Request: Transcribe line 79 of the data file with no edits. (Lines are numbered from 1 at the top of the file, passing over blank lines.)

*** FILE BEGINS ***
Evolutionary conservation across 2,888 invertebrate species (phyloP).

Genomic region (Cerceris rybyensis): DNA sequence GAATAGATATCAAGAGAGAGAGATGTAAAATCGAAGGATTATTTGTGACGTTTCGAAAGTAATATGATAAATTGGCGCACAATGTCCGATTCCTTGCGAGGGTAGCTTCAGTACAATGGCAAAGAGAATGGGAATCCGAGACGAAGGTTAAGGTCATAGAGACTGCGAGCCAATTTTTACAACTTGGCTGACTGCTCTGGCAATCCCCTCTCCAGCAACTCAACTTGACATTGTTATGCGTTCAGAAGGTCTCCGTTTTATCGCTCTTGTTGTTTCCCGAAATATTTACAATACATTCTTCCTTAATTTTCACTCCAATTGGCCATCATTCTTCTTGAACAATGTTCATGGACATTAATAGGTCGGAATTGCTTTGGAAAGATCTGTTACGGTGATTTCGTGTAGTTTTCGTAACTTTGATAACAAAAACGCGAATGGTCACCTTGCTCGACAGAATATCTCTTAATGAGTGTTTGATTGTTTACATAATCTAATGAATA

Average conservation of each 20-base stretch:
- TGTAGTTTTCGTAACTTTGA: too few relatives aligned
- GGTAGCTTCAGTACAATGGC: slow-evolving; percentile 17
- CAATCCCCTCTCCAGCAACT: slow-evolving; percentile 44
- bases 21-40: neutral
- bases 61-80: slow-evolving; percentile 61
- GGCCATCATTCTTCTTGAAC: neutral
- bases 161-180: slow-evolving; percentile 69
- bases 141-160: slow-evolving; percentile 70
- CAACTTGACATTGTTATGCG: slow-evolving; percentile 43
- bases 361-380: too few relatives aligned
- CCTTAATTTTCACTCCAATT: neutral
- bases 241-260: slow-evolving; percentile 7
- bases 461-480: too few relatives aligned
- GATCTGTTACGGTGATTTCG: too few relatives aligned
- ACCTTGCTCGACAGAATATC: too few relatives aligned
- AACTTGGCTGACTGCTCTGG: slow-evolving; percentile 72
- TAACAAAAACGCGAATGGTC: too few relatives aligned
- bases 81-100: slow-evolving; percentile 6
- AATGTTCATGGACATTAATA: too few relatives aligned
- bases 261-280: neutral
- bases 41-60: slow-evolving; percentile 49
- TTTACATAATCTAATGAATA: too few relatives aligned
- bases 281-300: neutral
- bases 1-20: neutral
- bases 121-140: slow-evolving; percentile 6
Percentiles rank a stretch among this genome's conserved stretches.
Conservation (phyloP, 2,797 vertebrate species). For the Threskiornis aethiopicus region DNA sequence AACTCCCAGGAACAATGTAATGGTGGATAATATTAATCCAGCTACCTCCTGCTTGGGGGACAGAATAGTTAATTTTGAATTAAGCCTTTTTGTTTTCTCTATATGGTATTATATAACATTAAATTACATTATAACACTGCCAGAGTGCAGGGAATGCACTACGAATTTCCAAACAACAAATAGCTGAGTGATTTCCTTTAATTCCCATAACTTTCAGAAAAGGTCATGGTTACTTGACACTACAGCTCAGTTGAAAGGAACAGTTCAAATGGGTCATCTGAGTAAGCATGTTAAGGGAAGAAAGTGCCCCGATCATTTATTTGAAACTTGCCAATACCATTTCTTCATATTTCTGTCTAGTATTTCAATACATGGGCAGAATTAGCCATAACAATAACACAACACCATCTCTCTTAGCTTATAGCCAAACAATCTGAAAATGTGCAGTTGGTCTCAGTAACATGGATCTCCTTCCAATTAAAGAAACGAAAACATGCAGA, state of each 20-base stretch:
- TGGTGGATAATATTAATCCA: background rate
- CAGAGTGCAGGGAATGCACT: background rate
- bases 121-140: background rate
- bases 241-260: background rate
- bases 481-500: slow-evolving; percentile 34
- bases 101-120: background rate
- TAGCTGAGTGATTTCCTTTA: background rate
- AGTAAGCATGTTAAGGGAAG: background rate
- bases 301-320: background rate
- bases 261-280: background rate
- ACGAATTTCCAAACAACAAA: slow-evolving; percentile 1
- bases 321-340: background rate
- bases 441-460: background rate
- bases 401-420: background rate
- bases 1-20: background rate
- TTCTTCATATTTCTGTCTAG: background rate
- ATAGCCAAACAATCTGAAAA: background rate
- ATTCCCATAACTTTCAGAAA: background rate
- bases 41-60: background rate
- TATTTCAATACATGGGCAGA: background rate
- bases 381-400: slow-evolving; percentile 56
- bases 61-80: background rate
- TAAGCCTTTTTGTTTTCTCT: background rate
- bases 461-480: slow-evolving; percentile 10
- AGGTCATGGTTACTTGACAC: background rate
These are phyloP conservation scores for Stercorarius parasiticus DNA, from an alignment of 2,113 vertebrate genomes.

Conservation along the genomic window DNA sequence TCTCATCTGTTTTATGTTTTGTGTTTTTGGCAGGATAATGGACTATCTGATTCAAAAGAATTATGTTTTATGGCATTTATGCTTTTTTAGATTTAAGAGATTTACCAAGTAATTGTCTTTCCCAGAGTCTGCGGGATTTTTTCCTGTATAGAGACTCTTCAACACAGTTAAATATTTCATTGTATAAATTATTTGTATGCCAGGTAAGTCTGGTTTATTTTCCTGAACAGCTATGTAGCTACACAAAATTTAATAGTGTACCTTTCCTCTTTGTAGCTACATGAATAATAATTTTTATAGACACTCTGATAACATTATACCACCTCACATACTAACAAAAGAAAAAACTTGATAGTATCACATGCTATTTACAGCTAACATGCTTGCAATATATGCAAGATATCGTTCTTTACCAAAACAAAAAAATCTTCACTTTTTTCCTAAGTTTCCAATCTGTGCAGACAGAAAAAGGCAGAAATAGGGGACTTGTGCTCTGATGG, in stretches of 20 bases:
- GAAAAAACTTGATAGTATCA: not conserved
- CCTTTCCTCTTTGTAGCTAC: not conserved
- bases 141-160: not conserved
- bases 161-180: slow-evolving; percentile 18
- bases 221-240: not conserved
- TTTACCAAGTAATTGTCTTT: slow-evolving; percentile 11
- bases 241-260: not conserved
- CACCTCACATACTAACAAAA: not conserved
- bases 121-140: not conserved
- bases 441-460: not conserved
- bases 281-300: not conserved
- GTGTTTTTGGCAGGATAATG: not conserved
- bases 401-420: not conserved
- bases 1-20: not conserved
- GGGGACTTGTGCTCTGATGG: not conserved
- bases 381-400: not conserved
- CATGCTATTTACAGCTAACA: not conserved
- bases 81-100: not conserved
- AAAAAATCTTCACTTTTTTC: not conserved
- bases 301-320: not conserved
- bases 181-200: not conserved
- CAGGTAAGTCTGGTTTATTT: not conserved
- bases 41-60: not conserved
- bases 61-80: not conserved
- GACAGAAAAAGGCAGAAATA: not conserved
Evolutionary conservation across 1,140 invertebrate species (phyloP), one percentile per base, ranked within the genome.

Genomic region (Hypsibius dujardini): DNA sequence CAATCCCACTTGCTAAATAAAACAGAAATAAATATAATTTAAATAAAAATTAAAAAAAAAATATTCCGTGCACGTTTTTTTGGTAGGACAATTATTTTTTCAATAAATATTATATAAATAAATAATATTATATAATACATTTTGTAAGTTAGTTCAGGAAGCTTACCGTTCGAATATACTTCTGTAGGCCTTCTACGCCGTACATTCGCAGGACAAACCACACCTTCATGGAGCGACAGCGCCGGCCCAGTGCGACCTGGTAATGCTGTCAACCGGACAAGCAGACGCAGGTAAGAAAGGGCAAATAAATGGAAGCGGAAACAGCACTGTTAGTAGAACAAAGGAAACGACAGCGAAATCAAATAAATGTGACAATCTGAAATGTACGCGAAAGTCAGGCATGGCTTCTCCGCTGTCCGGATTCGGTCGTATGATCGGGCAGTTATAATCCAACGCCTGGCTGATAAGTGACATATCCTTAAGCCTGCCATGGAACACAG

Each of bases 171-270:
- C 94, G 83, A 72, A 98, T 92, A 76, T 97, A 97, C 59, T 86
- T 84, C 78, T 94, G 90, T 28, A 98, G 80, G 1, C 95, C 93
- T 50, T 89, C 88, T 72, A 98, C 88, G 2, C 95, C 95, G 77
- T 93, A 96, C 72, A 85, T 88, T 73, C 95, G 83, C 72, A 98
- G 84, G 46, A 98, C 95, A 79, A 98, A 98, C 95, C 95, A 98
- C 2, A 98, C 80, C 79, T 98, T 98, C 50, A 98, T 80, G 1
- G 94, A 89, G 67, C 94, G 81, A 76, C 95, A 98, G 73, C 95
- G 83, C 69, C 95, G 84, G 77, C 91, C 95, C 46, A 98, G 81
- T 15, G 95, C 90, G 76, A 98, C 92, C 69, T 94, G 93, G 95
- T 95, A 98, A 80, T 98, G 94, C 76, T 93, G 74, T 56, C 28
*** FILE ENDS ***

- CAGGTAAGTCTGGTTTATTT: not conserved